Dave Rice 7:30 a.m., Dec. 6
Man seeks mango, part 2
My quest for fresh chili mango took me further out into City Heights. I followed a tip from a guy I know who said there was a place, "out by University and Euclid, but maybe it's El Cajon, I don't know" where I could mango and maybe even mangoneada (the frozen version). I checked both those intersections, ventured almost out the college area to make sure, and then doubled back and checked a place I had spotted in the vicinity of 42nd street. Hungry and overheated, I parked my bike out front of Fruit Bar La Especial (4218 University Avenue) with mangoes on the mind.
Shadowy and cool inside, it was more of a produce and meat market than anything else. Stacks of fruits and vegetables filled the center of the store and a deli case filled with uncooked carnitas and carne asade lurked forlornly at the back of the store. I saw few customers, but they must come in at some point because the store's inventory was plentiful. There was a little rack with packaged, Mexican sweets, one of which was dried mango floating in chamoy, but that just didn't seem right.
Painted on the wall at the back were the words "Fruit Bar" in bright, pastel colors along with a menu of smoothies and snacks that the bar allegedly served up. There, near the end of the menu, it said "chili mango."
When he saw me reading of the menu, the guy behind the counter shook his head in an effort to discourage me. My Spanish being pretty pitiful, all things considered, I did my best to extract his meaning. As far as I could tell, they just don't do the fruit bar anymore at Fruit Bar.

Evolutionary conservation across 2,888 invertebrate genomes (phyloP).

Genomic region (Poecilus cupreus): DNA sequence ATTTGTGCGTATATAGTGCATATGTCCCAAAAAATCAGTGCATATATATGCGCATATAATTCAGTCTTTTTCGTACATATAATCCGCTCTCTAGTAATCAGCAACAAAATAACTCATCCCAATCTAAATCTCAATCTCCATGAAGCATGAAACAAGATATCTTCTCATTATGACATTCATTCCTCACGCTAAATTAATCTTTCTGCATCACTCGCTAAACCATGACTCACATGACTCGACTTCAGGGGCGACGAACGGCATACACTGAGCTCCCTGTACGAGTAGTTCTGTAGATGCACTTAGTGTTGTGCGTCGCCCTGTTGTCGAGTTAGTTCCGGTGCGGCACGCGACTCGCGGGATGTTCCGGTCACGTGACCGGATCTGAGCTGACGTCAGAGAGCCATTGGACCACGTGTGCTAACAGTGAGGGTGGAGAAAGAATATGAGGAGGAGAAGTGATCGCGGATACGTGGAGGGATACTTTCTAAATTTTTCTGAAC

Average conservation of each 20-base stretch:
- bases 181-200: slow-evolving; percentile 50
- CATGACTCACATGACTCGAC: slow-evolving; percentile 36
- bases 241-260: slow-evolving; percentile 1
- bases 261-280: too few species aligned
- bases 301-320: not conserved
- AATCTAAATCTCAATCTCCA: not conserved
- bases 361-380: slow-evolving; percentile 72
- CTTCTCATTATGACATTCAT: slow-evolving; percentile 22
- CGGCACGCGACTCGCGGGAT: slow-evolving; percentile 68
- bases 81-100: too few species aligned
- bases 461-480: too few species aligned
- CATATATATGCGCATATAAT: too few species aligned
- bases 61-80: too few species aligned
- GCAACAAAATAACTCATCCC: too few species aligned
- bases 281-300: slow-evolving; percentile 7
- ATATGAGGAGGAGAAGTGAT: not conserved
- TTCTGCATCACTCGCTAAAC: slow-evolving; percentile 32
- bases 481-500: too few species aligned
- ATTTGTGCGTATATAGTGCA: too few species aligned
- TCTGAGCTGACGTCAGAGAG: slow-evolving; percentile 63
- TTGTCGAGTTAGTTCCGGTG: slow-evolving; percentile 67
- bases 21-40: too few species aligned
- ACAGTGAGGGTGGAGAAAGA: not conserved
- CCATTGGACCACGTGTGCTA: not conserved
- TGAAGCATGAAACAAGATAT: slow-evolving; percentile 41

I must have looked crestfallen as I tried to ask the guy if he knew where I could get a cup of chili mango. When he figured out that was all I wanted, he intimated that he could make me one and I followed him down the length of the counter to a dark prep station where he grabbed a few mangoes, peeled them, and filled a plastic cup with the cubed flesh.
"Salt and lime?" he asked?
"Chamoy?" I asked him in turn.
He responded by pouring bright, red chamoy over the fruit cup until the little chunks of golden mango were adrift in a briny, spicy sea. I thanked him profusely and tried to ask if this was something he could do every day, or if he just did it for me.
I'll be damned if I could tell what he said. I really need to learn more Spanish.
The woman at the counter charged me all of $2 for the mango. I also spotted, in a miniature freezer at the front-left corner of the store, some frozen "diablitos" (spicy frozen fruit treats) that looked like they were hand made and sealed in sandwich bags by somebody's mom. Not convenient for eating on a bike...but maybe some other time.
I wouldn't say I've solved the problem of spicy-mango-on-demand, because I don't think I could waltz into La Especial at any given point in any given day and demand chamango.
But I am getting closer.